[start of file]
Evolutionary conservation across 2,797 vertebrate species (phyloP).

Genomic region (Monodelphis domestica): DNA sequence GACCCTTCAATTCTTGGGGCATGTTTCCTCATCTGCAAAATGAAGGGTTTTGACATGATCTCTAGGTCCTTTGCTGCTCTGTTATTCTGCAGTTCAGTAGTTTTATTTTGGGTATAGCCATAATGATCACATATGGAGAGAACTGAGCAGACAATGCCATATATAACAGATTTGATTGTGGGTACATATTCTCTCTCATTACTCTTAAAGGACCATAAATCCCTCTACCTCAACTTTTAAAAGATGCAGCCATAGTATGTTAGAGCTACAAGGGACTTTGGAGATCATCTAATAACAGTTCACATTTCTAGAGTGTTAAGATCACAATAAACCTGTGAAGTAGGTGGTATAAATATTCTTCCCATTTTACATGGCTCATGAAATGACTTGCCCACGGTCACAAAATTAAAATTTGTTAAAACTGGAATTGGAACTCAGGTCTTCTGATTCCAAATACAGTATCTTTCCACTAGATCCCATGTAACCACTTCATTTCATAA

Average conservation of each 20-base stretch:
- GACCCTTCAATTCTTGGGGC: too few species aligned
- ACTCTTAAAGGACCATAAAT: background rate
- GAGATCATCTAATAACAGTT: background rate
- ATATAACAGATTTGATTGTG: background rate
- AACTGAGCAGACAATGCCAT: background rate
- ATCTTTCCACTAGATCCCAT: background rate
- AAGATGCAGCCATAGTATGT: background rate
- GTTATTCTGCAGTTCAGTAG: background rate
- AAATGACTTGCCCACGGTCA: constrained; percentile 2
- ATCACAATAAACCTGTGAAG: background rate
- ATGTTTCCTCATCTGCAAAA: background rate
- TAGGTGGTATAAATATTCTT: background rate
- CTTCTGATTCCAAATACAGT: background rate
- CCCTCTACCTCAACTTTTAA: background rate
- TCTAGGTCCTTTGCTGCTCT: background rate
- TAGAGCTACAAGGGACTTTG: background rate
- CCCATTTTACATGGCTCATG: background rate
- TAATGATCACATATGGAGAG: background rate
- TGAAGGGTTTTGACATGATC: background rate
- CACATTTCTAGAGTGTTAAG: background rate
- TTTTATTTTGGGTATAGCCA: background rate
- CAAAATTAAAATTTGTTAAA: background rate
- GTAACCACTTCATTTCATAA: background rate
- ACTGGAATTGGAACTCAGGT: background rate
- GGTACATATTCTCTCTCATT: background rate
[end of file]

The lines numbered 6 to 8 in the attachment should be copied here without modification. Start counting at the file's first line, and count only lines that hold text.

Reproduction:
- GAGATCATCTAATAACAGTT: background rate
- ATATAACAGATTTGATTGTG: background rate
- AACTGAGCAGACAATGCCAT: background rate